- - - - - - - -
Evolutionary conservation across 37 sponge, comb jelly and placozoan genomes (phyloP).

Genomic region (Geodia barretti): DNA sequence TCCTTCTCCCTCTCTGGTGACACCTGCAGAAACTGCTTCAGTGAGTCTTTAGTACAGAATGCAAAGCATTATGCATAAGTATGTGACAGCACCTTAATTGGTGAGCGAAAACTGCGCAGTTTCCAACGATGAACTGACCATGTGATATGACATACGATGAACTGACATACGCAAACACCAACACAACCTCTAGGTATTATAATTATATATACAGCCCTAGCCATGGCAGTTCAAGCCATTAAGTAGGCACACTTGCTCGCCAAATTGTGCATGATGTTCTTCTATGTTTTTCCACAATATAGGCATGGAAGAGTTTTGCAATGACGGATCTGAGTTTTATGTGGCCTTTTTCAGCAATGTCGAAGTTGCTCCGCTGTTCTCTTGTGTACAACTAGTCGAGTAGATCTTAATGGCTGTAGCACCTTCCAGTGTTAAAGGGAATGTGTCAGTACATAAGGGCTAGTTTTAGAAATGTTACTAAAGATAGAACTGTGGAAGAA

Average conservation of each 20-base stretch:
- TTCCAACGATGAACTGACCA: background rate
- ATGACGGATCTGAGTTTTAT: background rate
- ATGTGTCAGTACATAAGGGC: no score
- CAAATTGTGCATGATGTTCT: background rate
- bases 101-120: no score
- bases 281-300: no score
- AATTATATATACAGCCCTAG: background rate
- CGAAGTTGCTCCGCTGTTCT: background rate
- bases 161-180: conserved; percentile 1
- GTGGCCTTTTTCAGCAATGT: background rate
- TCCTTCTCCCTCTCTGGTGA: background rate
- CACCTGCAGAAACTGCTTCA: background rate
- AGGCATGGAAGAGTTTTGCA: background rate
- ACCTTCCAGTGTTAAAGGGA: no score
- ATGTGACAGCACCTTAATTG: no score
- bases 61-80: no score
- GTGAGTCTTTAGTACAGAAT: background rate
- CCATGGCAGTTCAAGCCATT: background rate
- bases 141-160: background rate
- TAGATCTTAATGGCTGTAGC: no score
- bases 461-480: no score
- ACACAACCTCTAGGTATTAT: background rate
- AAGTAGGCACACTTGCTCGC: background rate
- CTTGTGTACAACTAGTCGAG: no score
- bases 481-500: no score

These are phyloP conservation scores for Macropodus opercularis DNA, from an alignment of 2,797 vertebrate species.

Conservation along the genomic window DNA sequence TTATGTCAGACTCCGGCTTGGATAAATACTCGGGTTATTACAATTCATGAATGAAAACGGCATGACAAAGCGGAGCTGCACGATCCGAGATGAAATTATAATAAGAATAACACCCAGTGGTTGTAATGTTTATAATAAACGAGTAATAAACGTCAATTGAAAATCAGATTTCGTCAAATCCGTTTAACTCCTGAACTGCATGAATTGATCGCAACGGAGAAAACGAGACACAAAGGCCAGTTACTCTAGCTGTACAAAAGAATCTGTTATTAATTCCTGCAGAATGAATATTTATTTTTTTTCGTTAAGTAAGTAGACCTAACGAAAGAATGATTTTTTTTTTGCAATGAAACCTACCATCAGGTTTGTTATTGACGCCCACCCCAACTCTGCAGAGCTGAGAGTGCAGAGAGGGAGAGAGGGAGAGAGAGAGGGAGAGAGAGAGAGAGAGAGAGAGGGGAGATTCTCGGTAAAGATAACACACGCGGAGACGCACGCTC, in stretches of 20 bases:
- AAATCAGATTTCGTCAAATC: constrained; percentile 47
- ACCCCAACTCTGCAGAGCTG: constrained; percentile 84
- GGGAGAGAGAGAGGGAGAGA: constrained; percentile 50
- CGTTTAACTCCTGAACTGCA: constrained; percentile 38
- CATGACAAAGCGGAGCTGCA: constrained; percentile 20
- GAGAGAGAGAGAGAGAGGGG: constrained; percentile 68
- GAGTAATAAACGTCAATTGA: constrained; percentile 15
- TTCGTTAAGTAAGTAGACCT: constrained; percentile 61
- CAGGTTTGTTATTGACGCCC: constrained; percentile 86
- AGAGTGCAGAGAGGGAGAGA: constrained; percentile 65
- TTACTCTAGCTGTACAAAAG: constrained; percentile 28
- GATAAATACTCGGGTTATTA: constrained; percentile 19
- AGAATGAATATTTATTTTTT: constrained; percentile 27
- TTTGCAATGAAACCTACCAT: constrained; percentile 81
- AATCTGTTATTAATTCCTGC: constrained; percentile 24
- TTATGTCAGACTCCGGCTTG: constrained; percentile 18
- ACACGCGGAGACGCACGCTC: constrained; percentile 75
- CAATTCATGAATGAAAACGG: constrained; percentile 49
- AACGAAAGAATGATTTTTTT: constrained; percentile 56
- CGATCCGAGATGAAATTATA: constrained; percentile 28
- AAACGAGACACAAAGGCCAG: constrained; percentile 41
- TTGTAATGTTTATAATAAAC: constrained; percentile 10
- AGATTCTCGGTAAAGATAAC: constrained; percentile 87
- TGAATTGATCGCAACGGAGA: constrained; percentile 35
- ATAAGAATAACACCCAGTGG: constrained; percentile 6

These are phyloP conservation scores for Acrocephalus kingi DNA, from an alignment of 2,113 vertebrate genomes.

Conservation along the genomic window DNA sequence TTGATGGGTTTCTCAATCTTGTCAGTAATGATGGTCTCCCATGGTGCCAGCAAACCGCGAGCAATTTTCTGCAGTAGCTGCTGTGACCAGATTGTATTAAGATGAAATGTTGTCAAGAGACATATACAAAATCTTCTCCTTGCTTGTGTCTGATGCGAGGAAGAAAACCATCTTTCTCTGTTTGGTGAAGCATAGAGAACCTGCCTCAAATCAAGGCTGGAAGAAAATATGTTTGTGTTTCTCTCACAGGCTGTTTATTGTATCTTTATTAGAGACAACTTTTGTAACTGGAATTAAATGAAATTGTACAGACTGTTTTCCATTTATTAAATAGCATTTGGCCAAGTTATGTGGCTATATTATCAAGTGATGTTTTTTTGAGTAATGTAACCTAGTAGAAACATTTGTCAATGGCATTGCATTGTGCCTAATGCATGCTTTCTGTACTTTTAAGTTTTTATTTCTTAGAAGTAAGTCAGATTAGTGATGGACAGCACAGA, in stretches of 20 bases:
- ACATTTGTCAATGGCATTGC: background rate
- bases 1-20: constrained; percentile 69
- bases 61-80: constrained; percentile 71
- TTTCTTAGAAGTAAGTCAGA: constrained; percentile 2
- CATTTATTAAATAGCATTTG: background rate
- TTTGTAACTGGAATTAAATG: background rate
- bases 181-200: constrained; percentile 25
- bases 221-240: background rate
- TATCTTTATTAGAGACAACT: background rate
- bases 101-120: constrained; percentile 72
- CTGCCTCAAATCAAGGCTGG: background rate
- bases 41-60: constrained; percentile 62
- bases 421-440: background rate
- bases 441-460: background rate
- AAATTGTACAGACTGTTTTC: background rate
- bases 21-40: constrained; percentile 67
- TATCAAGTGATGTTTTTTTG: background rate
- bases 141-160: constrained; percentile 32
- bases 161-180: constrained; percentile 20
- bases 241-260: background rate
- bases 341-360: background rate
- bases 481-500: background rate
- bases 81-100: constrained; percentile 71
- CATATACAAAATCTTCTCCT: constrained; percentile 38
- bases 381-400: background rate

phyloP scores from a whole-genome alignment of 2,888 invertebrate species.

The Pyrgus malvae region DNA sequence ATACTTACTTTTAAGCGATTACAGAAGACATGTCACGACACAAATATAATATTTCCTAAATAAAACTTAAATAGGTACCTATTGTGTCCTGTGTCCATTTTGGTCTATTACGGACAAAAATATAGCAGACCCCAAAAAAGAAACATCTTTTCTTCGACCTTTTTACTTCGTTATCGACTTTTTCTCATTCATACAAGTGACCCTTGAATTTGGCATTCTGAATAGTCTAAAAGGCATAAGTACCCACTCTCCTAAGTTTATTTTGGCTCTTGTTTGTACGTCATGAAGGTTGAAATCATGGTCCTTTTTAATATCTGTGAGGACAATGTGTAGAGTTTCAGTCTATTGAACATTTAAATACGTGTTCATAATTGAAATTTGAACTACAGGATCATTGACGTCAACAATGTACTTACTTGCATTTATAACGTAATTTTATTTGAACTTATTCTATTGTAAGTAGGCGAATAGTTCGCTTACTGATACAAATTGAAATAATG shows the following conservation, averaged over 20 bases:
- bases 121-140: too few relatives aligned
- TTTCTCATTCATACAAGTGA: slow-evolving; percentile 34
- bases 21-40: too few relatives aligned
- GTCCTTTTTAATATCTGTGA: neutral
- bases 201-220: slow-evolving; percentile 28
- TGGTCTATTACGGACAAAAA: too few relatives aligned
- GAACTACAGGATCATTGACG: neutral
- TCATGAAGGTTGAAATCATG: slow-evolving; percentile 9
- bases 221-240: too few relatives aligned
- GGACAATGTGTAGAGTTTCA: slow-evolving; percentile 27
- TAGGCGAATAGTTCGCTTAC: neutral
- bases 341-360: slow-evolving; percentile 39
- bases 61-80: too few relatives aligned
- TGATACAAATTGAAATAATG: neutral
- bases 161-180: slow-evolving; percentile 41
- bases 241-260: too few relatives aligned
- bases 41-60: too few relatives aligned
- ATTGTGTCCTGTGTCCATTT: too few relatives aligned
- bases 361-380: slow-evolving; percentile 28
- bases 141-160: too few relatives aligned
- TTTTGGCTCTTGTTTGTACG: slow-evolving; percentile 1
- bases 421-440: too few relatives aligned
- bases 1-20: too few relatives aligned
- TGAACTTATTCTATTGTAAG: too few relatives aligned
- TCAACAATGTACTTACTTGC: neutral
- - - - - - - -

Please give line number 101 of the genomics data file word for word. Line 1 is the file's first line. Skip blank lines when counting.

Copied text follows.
- bases 41-60: too few relatives aligned